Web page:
In one remote part of Wyoming’s backcountry where peaks soar to 11,000 feet, state wildlife managers documented the loss of all fawns they had been monitoring in a mule deer herd.
To help the herd recover, the Wyoming Game and Fish Commission reduced the number of deer permits for out-of-state residents from 600 to 400 in the area where Clark operates, cut the hunting season to 22 days and limited hunters to killing older bucks.
Officials won’t know how effective their efforts will be until hunting season ends in January and hunters submit reports saying how many deer they killed.
Colorado, Idaho, Oregon, Utah and Washington state also imposed hunting limits to help isolated wildlife herds recover from the winter. Deer were hit hardest in most of those states, while Washington had severe losses among several of its elk herds.
In southern and central Idaho, last winter’s fawn survival rate was just 30 percent, prompting a reduction in deer hunting permits to help herds boost their numbers, said Mike Keckler, spokesman for the Idaho Fish and Game Department.
“We’re trying to bring them back up,” he said.
And in Washington, the number of elk hunting permits was cut drastically in some parts of the state where elk died in droves, said Brock Hoenes, statewide elk specialist with the Washington Department of Fish and Wildlife.
The area of Wyoming where Clark takes hunters is known as one of the best places in the world to hunt mule deer, state Game and Fish spokesman Renny MacKay said. He added that the decision to limit permits was difficult for state officials to make.
Clark said his business will survive the downturn but that his future guiding hunters is uncertain if wildlife managers reduce the number of mule deer hunting permits for nonresidents again next year.
“Otherwise, none of us are going to have any deer hunters,” he said.
YERINGTON (AP) — Three months into Taylissa Marriott’s freshman year at a rural northern Nevada high school, she was brought to tears by someone, again, calling her a racial slur.
This time, Taylissa told the Reno Gazette-Journal, it was within earshot of a Yerington High School teacher who stood silent in the hallway.
She and her sister are two of only a few black students in the high school of just under 400 students in rural Nevada, 90 minutes southeast of from Reno.
Taylissa’s mom, Nancy Marriott-Tolliver and stepfather, Charles Tolliver, say Taylissa and her stepsister, Jayla Tolliver, both 14, have been the victims of repeated racial bullying at school.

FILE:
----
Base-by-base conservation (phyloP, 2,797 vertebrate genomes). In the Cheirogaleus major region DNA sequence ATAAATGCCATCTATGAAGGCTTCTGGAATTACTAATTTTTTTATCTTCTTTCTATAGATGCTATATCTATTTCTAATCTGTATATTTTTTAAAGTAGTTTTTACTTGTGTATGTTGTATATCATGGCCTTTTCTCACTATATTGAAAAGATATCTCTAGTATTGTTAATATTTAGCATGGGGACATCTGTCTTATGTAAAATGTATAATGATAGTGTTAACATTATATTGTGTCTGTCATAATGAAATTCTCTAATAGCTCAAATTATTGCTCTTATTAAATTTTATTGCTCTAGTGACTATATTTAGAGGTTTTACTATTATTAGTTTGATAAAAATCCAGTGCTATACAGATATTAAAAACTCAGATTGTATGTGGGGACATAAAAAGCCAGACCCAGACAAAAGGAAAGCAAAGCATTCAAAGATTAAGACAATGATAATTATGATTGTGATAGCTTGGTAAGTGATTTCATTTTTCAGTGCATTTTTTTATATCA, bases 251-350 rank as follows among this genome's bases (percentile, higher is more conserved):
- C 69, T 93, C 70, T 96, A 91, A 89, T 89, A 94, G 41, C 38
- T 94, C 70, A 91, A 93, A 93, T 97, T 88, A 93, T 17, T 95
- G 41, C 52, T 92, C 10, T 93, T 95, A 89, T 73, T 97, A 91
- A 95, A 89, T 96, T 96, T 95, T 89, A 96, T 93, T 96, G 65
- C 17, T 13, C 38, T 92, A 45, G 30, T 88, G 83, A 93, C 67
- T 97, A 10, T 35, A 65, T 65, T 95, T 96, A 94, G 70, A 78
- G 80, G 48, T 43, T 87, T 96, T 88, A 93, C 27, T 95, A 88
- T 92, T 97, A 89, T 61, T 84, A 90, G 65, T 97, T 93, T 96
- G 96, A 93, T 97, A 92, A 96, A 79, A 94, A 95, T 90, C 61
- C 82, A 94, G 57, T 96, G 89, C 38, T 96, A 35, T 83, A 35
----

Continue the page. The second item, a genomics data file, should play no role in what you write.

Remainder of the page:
The parents say their pleas for action from district administrators and police have been ignored.
Charles Tolliver said he called the principal a bigot, and school officials banned him from school grounds without prior permission.
Tensions increased after photos of a Lyon County sheriff’s deputy’s son holding a gun and wearing a belt with knives were posted on social media on Oct. 8 with threats against black people, using a racial slur.
It was unclear who wrote the comments, but Taylissa and Jayla stayed home from school the next day. They filled out police reports. They worried when they went outside.
Yerington Mayor George Dini dismissed the posts as the act of teenagers ignorant of what they were doing and meaning no harm.
Lyon County Superintendent Wayne Workman said the school district did what it could when it informed Yerington police.
But Yerington Police Chief Darren Wagner told the Gazette-Journal he didn’t investigate because the posts represented free speech.
“This is just a First Amendment issue. I did not do an investigation because there is nothing to investigate,” Wagner said. He said he didn’t interview the students who made the posts or the boy posing in the picture, and statements the family filled out were shredded by a police officer new to the department.
“It’s awful what was said, and I don’t condone it,” the police chief said.
Lyon County Sheriff Al McNeil confirmed the boy pictured was the son of one of his deputies. McNeil said the post appeared to be a foolish mistake by young people, not a credible threat, but he said Yerington police should have investigated.
School officials say they can’t comment on what actions, if any, were taken against the students involved in the Oct. 8 post.
Principal Duane Mattice said the school is doing everything it can to address bullying. He said a unity day is planned in December to celebrate all cultures, and a committee of people of different backgrounds was formed to improve respect for all races.
Yerington has a little more than 3,000 residents and fewer than 20 are black.
Taylissa Marriott’s family said moving to a town and experiencing bigotry has been hard.
“I just feel sick,” Jayla said. “You shouldn’t judge someone from their skin color. We are all the same.”
“People say they don’t like our kind,” Taylissa said. “It’s not stopping. It’s 2017. You would think racial stuff would be over, but it’s not.”
The Reno-Sparks chapter of the NAACP is investigating the allegations of threats and bullying.
“You can say you don’t like (a certain race) but when you say you are going to kill them, that is different,” said Lonnie Feemster, the past president of the local chapter and now the vice president overseeing NAACP programs in Nevada, Utah and Idaho.
Amy Rose, legal director for the American Civil Liberties Union of Nevada, said criminal speech must be a credible threat or incite imminent unlawful behavior.